Wednesday, February 10, 2010

ZURICH | As Greece’s deficit and debt crises take a big turn for the worse, Zurich economists and bankers agree that several eurozone countries are mired in difficult times with no easy solutions.

Already, Greece is in the frying pan and so-called “weak sisters” — Spain, Portugal, Italy and Ireland — are on a potential-disaster list. The main advice is to cut borrowing and get budgets under control. That’s no easy task in an outlook that remains uncertain and calls for continuing economic contraction in 2010 for Greece, Spain and Ireland.

However, a collapse of the euro monetary system is not a danger, according to a Swiss-based economist who declined to be named while commenting on the euro’s sustainability.

“They will somehow muddle through,” he predicted.

RELATED STORY: Greek unions strike against debt-crisis cutbacks

Greece’s budget deficit jumped last year to 12.7 percent of its annual economic output, or gross domestic product (GDP). That turned out to be about triple the level Greek officials were telling other euro members to expect. Worse, it was more than four times the 3 percent deficit limit to which the 16 members of the eurozone should adhere, according to the group’s so-called stability and growth pact.

With its national debt soaring above 110 percent of GDP, or nearly double the euro members’ prescribed limit of 60 percent, Greece is in danger of default. Analysts fear a Greek default would become contagious for other shaky euro members, including Spain, which is already confronting a nearly 20 percent unemployment rate.

The socialist government of newly elected Greek Prime Minister George Papandreou has pledged to reach the 3 percent deficit limit by 2012.

“Now we expect and are confident that the Greek government will take all the decisions that will permit it to reach that goal,” said Jean-Claude Trichet, governor of the European Central Bank (ECB), at the weekend meeting in Canada of the Group of Seven leading industrial democracies. The ECB is prohibited from bailing out wayward members with direct loans.

“The European authorities gave us a very comprehensive review of the program now in place to address the challenges faced by the Greek economy,” said U.S. Treasury Secretary Timothy F. Geithner at the G-7 meeting. “I just want to underscore they made it clear to us, they the European authorities, that they will manage this with great care.”

But investors are skeptical, to say the least. In recent months, the bond market has forced interest rates of Greek government debt to jump to more than 3.5 percentage points above rates for German public debt.

The Greek government’s austerity plan, which includes big spending cuts, a wage freeze for public workers, an increase in the fuel tax and the introduction of new taxes, faces stiff opposition. Civil servants have called a nationwide strike for Wednesday, and the umbrella group for private-sector unions has announced a 24-hour walkout for Feb. 24.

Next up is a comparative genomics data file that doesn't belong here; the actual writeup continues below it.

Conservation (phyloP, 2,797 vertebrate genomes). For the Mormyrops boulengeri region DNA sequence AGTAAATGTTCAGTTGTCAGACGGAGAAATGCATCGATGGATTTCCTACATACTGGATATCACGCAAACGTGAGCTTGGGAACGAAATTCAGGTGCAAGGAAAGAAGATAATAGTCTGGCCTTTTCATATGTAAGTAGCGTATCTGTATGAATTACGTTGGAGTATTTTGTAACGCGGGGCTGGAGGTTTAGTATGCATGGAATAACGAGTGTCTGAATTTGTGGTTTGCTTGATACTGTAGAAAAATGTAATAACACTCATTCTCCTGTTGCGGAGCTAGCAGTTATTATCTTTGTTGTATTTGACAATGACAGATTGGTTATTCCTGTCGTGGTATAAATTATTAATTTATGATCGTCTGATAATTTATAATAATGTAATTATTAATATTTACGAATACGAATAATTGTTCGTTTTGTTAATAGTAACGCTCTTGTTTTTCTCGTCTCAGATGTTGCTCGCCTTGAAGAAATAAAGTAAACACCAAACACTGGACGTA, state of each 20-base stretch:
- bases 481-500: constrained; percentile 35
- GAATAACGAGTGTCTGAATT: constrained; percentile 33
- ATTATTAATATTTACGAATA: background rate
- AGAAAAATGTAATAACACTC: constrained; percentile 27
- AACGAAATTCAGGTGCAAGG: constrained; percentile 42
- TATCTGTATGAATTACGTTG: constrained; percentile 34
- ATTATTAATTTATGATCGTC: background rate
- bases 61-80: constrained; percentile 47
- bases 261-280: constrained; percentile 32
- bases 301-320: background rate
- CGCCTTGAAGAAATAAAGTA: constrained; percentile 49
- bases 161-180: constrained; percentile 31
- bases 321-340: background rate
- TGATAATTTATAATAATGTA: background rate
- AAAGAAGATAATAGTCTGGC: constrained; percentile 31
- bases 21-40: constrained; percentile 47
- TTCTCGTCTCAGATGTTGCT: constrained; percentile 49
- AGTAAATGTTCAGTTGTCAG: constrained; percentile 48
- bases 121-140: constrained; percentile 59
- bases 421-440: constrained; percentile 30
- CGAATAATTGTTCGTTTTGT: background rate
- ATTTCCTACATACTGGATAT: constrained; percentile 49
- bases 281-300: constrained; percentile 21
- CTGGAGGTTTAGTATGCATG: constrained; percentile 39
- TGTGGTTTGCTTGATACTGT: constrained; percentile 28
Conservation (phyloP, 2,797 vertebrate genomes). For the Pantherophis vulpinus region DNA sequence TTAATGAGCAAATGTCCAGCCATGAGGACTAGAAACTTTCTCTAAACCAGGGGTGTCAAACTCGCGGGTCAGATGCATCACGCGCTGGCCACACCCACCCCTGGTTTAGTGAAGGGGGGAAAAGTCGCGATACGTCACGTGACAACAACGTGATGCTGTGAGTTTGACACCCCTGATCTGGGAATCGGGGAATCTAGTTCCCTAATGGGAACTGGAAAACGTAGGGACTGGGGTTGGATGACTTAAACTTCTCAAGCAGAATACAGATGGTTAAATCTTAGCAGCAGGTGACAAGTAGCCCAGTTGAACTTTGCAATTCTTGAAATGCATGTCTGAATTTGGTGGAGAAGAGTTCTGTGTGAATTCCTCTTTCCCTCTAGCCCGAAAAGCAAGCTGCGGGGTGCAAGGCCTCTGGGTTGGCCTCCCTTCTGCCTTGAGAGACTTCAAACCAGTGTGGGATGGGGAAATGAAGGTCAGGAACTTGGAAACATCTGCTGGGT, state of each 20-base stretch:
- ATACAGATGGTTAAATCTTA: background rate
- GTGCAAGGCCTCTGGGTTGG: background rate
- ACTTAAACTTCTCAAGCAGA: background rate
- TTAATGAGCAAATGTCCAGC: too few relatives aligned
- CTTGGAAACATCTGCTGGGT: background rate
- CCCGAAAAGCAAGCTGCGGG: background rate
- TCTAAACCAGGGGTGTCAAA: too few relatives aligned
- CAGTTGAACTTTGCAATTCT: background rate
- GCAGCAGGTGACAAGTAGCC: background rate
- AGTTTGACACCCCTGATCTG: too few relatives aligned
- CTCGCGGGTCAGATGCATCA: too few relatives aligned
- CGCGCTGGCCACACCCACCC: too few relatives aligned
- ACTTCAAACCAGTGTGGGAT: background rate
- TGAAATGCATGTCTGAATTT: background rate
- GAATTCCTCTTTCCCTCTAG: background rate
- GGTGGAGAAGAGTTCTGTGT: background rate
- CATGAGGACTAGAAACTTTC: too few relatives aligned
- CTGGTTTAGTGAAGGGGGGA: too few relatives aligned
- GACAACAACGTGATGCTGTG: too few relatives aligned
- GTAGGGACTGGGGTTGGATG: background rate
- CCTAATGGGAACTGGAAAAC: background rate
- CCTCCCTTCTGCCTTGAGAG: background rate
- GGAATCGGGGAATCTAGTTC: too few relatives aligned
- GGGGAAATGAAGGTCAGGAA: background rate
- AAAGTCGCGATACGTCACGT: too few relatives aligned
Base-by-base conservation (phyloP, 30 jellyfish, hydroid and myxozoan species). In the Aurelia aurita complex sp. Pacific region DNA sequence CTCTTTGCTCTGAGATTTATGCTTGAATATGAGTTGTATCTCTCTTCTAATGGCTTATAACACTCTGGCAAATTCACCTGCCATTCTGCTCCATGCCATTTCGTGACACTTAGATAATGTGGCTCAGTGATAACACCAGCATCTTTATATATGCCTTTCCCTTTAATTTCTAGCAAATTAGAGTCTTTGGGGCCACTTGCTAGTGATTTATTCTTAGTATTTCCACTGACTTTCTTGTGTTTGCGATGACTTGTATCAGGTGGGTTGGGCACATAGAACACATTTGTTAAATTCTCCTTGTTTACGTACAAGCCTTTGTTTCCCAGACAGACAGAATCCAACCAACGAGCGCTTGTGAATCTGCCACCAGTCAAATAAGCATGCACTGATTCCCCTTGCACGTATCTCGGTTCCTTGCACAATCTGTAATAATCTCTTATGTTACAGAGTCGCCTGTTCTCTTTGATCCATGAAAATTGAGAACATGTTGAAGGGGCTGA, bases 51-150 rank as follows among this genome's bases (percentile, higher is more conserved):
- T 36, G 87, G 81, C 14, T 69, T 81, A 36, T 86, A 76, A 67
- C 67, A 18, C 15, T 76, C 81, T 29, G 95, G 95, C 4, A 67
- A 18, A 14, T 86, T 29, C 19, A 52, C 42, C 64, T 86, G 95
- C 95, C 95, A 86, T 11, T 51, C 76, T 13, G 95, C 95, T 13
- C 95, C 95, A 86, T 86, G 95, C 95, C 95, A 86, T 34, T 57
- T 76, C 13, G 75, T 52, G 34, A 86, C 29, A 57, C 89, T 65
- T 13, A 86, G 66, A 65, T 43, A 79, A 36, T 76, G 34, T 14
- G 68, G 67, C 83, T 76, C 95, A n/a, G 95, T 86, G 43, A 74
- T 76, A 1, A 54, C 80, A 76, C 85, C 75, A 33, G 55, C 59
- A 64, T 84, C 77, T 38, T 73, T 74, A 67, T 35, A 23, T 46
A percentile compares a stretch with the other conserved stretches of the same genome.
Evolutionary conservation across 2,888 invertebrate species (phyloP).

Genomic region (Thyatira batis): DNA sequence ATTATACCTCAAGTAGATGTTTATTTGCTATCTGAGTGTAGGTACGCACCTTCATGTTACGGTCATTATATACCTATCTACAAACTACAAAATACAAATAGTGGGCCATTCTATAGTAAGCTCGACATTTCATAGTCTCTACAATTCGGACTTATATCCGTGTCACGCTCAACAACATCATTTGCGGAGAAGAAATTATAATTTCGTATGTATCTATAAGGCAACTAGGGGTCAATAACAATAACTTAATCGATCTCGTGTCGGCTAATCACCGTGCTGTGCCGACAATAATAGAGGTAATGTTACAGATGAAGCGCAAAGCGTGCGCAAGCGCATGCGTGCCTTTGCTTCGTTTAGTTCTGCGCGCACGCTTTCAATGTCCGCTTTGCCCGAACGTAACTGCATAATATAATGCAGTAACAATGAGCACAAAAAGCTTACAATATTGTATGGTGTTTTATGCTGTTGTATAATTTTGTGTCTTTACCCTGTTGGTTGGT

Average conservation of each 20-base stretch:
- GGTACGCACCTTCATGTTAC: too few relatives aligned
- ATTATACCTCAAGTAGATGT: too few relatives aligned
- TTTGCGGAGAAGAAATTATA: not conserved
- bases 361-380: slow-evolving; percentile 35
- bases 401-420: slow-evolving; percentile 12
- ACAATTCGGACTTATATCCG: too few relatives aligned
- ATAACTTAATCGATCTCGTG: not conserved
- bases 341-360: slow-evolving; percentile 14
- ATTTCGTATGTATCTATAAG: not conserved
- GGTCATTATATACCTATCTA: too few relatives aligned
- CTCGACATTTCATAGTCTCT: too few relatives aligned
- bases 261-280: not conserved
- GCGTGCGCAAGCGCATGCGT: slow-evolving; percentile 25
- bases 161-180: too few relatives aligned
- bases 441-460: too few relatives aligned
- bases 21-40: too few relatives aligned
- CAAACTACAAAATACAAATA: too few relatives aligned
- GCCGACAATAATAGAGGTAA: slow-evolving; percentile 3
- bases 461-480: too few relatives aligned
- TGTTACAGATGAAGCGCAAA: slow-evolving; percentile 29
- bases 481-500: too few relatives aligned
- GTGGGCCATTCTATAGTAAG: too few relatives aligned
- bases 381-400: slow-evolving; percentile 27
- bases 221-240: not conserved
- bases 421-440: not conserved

The advice from Mr. Trichet to “behave properly when you share a common currency” has been ignored by several others in the troubled eurozone. Italy’s national debt, measured as a percent of GDP, is higher than Greece’s. Spain’s budget deficit hit 11.8 percent last year, and Ireland’s was 12 percent.

By comparison, the U.S. budget deficit in fiscal 2009 was 9.9 percent of GDP; it is projected to rise to 10.6 percent in fiscal 2010, which ends Sept. 30. The U.S. national debt of $12.3 trillion, which includes trillions of dollars owed to the Social Security and Medicare trust funds, is 85 percent of GDP — and rising quickly.

Germany, France, the Netherlands and possibly a few others might find it necessary to organize drastic “bailouts” that would be very unpopular with their own citizens, who are facing hard times themselves. Options include bilateral loans or loan guarantees. The International Monetary Fund could also help in rescue plans, but eurozone members fear the need for an IMF rescue would blight their monetary union.

For the 16-nation monetary community, which comprises 330 million people, the current problems are by far the most severe in its history, which began in 1999 with 11 charter members.

However, no break-up of the eurozone, even with future problems of the “fringe” members, is part of the calculations at present. For one reason, there is no legal path to depart from the zone.

Mr. Dickson reported from Washington.

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